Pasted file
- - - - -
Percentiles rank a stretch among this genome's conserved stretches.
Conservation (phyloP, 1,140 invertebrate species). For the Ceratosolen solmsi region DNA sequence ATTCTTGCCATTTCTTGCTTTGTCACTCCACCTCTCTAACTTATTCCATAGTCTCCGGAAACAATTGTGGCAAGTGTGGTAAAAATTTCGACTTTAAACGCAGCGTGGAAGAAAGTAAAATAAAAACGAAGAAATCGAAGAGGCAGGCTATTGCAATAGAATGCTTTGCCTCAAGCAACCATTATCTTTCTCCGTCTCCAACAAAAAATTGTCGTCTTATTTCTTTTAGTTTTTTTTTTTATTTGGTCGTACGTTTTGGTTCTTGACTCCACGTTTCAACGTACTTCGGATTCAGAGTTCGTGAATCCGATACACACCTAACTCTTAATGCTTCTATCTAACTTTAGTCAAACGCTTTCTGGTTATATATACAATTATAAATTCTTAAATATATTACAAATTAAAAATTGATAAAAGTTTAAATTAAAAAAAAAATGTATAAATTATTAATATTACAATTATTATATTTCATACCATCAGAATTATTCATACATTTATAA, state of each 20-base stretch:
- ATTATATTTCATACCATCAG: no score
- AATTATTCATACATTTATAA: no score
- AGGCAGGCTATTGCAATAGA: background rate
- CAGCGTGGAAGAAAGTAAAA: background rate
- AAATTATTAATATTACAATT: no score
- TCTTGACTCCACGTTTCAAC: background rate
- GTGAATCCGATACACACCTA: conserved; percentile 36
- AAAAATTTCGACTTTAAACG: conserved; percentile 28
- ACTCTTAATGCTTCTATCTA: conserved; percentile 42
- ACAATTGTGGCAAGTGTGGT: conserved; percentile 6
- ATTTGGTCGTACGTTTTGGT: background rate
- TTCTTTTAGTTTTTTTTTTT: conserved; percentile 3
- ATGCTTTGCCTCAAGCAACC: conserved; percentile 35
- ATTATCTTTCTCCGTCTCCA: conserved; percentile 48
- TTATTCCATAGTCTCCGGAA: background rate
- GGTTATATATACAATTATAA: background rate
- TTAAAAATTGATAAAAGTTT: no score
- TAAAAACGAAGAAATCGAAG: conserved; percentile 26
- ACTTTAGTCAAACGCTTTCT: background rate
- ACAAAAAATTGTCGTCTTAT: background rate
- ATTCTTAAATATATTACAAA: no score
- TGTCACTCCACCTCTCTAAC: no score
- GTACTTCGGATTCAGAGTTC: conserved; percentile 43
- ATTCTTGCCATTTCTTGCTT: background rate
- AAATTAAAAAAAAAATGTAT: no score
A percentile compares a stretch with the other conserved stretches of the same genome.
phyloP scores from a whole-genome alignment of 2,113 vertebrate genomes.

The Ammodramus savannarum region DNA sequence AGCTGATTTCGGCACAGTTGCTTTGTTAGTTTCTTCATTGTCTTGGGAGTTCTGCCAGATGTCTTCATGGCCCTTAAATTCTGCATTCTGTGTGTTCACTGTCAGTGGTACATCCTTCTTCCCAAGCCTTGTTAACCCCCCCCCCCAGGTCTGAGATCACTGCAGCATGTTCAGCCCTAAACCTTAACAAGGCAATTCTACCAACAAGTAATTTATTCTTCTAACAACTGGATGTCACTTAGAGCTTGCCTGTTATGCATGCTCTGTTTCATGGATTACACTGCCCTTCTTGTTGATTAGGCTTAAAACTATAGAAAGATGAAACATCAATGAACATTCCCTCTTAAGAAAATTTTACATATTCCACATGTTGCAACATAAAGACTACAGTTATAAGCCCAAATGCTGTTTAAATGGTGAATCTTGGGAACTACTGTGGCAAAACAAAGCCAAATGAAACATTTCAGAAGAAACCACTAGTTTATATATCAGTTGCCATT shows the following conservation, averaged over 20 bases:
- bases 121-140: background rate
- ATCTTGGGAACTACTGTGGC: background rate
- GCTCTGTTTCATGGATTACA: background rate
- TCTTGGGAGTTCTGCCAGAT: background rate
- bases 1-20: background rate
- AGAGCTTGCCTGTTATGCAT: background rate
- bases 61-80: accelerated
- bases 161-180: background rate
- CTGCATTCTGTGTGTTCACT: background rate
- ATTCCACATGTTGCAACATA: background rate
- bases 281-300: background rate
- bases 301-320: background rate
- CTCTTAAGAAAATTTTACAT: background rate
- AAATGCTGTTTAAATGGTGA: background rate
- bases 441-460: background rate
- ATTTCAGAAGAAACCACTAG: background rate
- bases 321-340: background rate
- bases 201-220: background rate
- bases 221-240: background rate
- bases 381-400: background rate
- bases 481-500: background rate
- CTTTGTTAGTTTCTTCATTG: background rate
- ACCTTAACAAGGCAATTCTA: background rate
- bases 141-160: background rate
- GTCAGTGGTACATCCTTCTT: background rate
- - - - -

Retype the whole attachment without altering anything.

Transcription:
Percentiles rank a stretch among this genome's conserved stretches.
Conservation (phyloP, 1,140 invertebrate species). For the Ceratosolen solmsi region DNA sequence ATTCTTGCCATTTCTTGCTTTGTCACTCCACCTCTCTAACTTATTCCATAGTCTCCGGAAACAATTGTGGCAAGTGTGGTAAAAATTTCGACTTTAAACGCAGCGTGGAAGAAAGTAAAATAAAAACGAAGAAATCGAAGAGGCAGGCTATTGCAATAGAATGCTTTGCCTCAAGCAACCATTATCTTTCTCCGTCTCCAACAAAAAATTGTCGTCTTATTTCTTTTAGTTTTTTTTTTTATTTGGTCGTACGTTTTGGTTCTTGACTCCACGTTTCAACGTACTTCGGATTCAGAGTTCGTGAATCCGATACACACCTAACTCTTAATGCTTCTATCTAACTTTAGTCAAACGCTTTCTGGTTATATATACAATTATAAATTCTTAAATATATTACAAATTAAAAATTGATAAAAGTTTAAATTAAAAAAAAAATGTATAAATTATTAATATTACAATTATTATATTTCATACCATCAGAATTATTCATACATTTATAA, state of each 20-base stretch:
- ATTATATTTCATACCATCAG: no score
- AATTATTCATACATTTATAA: no score
- AGGCAGGCTATTGCAATAGA: background rate
- CAGCGTGGAAGAAAGTAAAA: background rate
- AAATTATTAATATTACAATT: no score
- TCTTGACTCCACGTTTCAAC: background rate
- GTGAATCCGATACACACCTA: conserved; percentile 36
- AAAAATTTCGACTTTAAACG: conserved; percentile 28
- ACTCTTAATGCTTCTATCTA: conserved; percentile 42
- ACAATTGTGGCAAGTGTGGT: conserved; percentile 6
- ATTTGGTCGTACGTTTTGGT: background rate
- TTCTTTTAGTTTTTTTTTTT: conserved; percentile 3
- ATGCTTTGCCTCAAGCAACC: conserved; percentile 35
- ATTATCTTTCTCCGTCTCCA: conserved; percentile 48
- TTATTCCATAGTCTCCGGAA: background rate
- GGTTATATATACAATTATAA: background rate
- TTAAAAATTGATAAAAGTTT: no score
- TAAAAACGAAGAAATCGAAG: conserved; percentile 26
- ACTTTAGTCAAACGCTTTCT: background rate
- ACAAAAAATTGTCGTCTTAT: background rate
- ATTCTTAAATATATTACAAA: no score
- TGTCACTCCACCTCTCTAAC: no score
- GTACTTCGGATTCAGAGTTC: conserved; percentile 43
- ATTCTTGCCATTTCTTGCTT: background rate
- AAATTAAAAAAAAAATGTAT: no score
A percentile compares a stretch with the other conserved stretches of the same genome.
phyloP scores from a whole-genome alignment of 2,113 vertebrate genomes.

The Ammodramus savannarum region DNA sequence AGCTGATTTCGGCACAGTTGCTTTGTTAGTTTCTTCATTGTCTTGGGAGTTCTGCCAGATGTCTTCATGGCCCTTAAATTCTGCATTCTGTGTGTTCACTGTCAGTGGTACATCCTTCTTCCCAAGCCTTGTTAACCCCCCCCCCCAGGTCTGAGATCACTGCAGCATGTTCAGCCCTAAACCTTAACAAGGCAATTCTACCAACAAGTAATTTATTCTTCTAACAACTGGATGTCACTTAGAGCTTGCCTGTTATGCATGCTCTGTTTCATGGATTACACTGCCCTTCTTGTTGATTAGGCTTAAAACTATAGAAAGATGAAACATCAATGAACATTCCCTCTTAAGAAAATTTTACATATTCCACATGTTGCAACATAAAGACTACAGTTATAAGCCCAAATGCTGTTTAAATGGTGAATCTTGGGAACTACTGTGGCAAAACAAAGCCAAATGAAACATTTCAGAAGAAACCACTAGTTTATATATCAGTTGCCATT shows the following conservation, averaged over 20 bases:
- bases 121-140: background rate
- ATCTTGGGAACTACTGTGGC: background rate
- GCTCTGTTTCATGGATTACA: background rate
- TCTTGGGAGTTCTGCCAGAT: background rate
- bases 1-20: background rate
- AGAGCTTGCCTGTTATGCAT: background rate
- bases 61-80: accelerated
- bases 161-180: background rate
- CTGCATTCTGTGTGTTCACT: background rate
- ATTCCACATGTTGCAACATA: background rate
- bases 281-300: background rate
- bases 301-320: background rate
- CTCTTAAGAAAATTTTACAT: background rate
- AAATGCTGTTTAAATGGTGA: background rate
- bases 441-460: background rate
- ATTTCAGAAGAAACCACTAG: background rate
- bases 321-340: background rate
- bases 201-220: background rate
- bases 221-240: background rate
- bases 381-400: background rate
- bases 481-500: background rate
- CTTTGTTAGTTTCTTCATTG: background rate
- ACCTTAACAAGGCAATTCTA: background rate
- bases 141-160: background rate
- GTCAGTGGTACATCCTTCTT: background rate